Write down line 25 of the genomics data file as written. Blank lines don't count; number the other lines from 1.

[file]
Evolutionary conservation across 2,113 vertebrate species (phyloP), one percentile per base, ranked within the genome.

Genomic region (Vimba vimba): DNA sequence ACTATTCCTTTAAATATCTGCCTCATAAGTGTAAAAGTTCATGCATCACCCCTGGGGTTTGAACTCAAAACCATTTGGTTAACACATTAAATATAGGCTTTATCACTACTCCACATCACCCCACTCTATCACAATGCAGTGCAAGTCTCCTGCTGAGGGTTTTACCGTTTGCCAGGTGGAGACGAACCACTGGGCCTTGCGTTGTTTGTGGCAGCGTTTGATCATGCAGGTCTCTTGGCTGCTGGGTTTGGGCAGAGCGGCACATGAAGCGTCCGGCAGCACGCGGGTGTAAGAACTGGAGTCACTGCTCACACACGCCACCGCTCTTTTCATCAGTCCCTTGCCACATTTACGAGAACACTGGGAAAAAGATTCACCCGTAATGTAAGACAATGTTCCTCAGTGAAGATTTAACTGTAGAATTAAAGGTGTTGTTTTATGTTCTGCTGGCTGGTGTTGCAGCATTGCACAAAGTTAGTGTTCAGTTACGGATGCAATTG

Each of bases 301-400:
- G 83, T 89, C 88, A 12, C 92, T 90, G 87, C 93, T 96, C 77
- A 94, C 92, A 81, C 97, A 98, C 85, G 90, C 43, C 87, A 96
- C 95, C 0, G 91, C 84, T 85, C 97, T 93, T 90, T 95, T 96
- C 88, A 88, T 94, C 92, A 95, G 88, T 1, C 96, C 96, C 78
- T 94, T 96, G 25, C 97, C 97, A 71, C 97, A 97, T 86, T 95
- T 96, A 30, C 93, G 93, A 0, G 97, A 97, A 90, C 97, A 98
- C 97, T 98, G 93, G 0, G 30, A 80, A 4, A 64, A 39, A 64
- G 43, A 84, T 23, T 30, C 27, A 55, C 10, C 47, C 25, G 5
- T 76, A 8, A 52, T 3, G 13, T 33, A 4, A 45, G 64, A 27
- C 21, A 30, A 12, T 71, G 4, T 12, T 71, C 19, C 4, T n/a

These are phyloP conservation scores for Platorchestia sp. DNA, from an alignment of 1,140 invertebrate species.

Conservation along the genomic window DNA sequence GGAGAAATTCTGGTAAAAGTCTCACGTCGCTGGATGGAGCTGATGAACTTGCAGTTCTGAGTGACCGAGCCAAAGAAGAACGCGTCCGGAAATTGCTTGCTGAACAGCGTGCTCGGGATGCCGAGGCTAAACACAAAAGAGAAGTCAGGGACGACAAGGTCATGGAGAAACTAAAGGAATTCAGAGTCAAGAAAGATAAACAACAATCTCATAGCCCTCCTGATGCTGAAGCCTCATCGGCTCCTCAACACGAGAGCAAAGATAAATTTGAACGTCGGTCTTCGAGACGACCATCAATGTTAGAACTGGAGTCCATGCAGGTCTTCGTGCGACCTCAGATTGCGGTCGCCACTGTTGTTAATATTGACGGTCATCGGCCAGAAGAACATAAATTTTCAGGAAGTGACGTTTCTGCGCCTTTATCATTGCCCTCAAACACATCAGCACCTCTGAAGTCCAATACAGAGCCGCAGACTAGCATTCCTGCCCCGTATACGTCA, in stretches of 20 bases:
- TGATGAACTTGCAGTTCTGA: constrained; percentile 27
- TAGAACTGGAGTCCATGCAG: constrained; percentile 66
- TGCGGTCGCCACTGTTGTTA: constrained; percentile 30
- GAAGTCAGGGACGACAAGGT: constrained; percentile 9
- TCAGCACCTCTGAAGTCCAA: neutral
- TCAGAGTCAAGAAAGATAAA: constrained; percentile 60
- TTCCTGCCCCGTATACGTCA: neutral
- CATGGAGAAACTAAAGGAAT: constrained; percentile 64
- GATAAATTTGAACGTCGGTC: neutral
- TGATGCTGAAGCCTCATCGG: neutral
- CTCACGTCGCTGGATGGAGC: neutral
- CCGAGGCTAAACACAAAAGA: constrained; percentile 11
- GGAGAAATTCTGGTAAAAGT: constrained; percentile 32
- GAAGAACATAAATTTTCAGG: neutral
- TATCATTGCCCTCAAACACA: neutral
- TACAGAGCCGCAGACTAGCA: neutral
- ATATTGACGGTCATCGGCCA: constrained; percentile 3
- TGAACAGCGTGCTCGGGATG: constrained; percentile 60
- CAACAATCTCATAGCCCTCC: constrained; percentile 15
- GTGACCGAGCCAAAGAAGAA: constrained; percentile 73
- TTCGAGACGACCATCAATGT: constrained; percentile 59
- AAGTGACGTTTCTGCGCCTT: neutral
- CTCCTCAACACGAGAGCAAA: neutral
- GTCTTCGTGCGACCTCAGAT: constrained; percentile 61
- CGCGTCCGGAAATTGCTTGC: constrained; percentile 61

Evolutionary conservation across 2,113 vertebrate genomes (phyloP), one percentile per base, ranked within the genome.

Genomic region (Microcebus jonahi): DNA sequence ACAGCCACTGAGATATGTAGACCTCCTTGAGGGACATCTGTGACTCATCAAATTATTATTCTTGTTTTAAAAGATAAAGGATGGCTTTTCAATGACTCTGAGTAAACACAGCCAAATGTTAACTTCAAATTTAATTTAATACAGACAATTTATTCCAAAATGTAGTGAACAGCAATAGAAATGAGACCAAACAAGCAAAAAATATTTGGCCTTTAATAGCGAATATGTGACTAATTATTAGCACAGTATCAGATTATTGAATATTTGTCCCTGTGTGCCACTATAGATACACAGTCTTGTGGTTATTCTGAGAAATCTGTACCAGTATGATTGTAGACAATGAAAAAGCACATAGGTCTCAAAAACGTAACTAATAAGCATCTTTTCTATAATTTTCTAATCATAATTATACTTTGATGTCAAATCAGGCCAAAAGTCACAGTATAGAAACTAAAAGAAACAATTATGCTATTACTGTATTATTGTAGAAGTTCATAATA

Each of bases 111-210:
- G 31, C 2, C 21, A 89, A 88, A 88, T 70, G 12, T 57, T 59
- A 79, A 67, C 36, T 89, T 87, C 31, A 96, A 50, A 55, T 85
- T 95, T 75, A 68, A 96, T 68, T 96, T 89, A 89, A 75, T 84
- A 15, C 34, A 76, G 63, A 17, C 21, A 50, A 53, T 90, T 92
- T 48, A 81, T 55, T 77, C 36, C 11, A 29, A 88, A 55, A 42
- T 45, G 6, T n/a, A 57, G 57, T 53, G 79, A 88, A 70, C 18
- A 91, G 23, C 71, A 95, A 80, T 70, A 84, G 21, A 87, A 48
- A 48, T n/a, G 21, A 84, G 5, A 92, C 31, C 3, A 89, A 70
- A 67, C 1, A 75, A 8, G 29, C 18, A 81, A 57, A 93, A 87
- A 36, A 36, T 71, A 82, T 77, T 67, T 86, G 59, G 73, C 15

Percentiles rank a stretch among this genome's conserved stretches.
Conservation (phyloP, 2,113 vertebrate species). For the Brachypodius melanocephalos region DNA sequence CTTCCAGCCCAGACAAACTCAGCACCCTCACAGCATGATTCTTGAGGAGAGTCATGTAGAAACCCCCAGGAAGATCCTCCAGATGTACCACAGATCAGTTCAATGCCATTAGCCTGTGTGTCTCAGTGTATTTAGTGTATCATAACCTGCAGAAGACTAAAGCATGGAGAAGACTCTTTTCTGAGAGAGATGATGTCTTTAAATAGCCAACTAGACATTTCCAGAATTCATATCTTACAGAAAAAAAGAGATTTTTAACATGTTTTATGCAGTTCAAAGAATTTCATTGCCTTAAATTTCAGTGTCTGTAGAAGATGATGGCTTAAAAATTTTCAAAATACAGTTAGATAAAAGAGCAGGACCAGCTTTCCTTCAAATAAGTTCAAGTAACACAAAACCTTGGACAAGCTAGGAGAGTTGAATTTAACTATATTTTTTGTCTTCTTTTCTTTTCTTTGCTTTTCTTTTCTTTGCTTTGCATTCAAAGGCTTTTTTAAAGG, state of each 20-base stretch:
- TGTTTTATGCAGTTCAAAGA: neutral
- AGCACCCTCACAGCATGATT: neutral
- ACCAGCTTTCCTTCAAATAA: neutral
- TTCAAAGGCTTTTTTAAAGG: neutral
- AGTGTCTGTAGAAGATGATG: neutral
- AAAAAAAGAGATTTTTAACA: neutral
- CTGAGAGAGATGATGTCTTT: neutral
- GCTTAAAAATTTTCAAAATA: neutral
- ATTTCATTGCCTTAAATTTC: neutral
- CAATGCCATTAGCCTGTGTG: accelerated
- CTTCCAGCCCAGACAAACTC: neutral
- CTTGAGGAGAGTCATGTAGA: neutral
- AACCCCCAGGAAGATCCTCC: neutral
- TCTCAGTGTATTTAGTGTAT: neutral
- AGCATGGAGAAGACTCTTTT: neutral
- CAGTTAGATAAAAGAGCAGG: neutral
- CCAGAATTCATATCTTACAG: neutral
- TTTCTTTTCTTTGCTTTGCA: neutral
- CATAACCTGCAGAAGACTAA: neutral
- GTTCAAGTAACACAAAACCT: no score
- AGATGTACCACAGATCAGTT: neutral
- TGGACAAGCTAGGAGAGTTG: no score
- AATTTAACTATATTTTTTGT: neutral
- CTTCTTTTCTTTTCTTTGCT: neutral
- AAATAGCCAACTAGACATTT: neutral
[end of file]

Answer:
- TGATGCTGAAGCCTCATCGG: neutral